Where the Wild Things Are

March 24, 2010 at 11:45 am (TV/movie review)

I love the book. Very much.

The movie was brilliantly acted by the child lead – he actually outshone the adults (human or otherwise) and was perfect in every frame. It was also visually beautiful, and the suits for the wild things were amazing and unique.

I hated this movie with a fiery passion. In fact, I went all gooshy when my husband turned to me and said, “Let’s never ever watch that again.”

I know people who love the movie, and it’s certainly not like anything else ever made. But I wouldn’t show it to children. “Some scary scenes” just doesn’t describe it.

Apart from having almost no plot at all, this movie is incredibly disturbing. The basic plot is that a child is unhappy and goes on an imaginative journey, then decides that reality is okay after all.

Leaving aside the depressing reality of how legitimately lonely the child is (remember high school?), the imaginative adventure consists entirely of meeting with large creatures that all represent parts of the child’s very, VERY fractured psyche. One is simply ignored – all the time. Another is an emotionally manipulative mum-like figure who may leave at any time but can’t articulate why. Another gets its arm ripped off. Yet another is deeply depressed. Several mouth adult phrases about being considerate to others, which are incredibly creepy in that context. The one most like the child constantly erupts in inexplicable and destructive fits of rage.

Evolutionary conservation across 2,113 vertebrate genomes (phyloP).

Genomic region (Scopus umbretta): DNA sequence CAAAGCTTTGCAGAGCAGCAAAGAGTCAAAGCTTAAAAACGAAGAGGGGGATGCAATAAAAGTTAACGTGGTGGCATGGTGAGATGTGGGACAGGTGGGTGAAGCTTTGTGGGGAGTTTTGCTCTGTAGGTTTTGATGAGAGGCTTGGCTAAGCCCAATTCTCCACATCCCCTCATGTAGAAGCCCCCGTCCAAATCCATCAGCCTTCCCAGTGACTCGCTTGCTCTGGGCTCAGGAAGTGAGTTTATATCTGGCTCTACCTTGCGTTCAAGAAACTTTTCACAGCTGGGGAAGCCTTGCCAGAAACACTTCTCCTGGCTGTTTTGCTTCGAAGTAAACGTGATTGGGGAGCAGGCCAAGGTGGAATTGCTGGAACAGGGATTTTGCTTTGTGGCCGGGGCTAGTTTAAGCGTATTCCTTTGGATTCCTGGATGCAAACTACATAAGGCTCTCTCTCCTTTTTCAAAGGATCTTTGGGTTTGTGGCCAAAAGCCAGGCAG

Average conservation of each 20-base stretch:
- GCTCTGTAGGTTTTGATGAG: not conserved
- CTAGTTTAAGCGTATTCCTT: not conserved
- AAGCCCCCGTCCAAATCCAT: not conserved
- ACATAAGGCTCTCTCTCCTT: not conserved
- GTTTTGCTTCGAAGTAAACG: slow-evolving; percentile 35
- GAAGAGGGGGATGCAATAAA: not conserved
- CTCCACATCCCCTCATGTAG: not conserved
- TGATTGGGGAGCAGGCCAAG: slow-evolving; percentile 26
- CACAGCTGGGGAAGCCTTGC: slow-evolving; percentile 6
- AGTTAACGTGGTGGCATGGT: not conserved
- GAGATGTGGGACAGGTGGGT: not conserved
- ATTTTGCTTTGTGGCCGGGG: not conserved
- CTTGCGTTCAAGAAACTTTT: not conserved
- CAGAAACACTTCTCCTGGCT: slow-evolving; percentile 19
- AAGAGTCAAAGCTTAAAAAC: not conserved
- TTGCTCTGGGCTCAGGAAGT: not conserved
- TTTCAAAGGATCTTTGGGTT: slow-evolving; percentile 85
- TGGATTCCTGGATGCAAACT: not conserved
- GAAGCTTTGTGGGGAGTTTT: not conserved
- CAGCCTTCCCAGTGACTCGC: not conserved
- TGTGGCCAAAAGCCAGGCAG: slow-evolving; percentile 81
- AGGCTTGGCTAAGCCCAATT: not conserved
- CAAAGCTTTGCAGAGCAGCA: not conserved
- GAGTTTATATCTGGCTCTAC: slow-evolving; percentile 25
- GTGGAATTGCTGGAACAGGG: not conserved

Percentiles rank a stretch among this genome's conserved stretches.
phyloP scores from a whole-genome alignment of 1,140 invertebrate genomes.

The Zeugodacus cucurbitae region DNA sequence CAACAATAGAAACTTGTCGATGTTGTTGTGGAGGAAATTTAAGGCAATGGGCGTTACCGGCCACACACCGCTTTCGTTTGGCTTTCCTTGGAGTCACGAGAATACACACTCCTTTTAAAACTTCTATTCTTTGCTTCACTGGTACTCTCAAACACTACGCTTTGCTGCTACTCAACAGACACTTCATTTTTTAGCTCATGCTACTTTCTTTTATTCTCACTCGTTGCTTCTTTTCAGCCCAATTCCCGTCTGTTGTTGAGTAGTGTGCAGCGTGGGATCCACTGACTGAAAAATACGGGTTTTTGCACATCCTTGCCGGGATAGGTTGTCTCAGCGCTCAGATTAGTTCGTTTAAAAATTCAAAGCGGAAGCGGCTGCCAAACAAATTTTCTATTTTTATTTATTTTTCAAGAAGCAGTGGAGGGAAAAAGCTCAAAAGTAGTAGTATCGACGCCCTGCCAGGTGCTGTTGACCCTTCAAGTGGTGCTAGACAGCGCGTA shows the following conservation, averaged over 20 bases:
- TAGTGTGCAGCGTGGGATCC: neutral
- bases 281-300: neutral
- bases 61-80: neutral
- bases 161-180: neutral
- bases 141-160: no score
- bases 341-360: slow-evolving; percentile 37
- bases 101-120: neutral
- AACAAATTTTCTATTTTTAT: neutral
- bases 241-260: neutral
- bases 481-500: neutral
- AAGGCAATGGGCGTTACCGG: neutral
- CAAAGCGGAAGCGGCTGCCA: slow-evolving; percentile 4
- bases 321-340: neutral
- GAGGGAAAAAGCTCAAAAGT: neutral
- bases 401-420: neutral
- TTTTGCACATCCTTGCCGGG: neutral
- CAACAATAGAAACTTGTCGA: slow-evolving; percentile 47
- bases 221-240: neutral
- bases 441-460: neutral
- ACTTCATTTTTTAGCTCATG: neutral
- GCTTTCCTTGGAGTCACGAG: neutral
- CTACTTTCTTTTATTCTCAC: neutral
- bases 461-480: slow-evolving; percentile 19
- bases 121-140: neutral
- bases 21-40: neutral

The child attempts to make a functional family, and eventually realises that all they really want is someone new to eat.

Childhood is a frightening, lonely, unstable, angry time. This movie reminded me of that. I hope that someday I’ll be able to forget.

In other news, I wrote a post today on http://twittertales.wordpress.com about how to have a totally free wedding. And my program of daily awesomeness begins over there at twittertales tomorrow (after I post the complete story of “Dr Yes”, since it also ends tomorrow).



  1. Ben (Crispin) said,

    Yes, it’s always bugged me that the main moral of most kid’s ‘Magical Adventure’ stories is: “The people at home might mistreat you horribly, but you HAVE to stay with them, because everyone else in every other place in the universe secretly wants to kill you”

  2. Barbara Banks said,

    Childhood is like that for so many kids. Reminds us all what a big responsibility it is to be a parent and how it is so important to try to make each little one’s childhood as wonderful and as stable as it can possibly be. One of my kids lost his mum this week in very sad circumstances. Tough.

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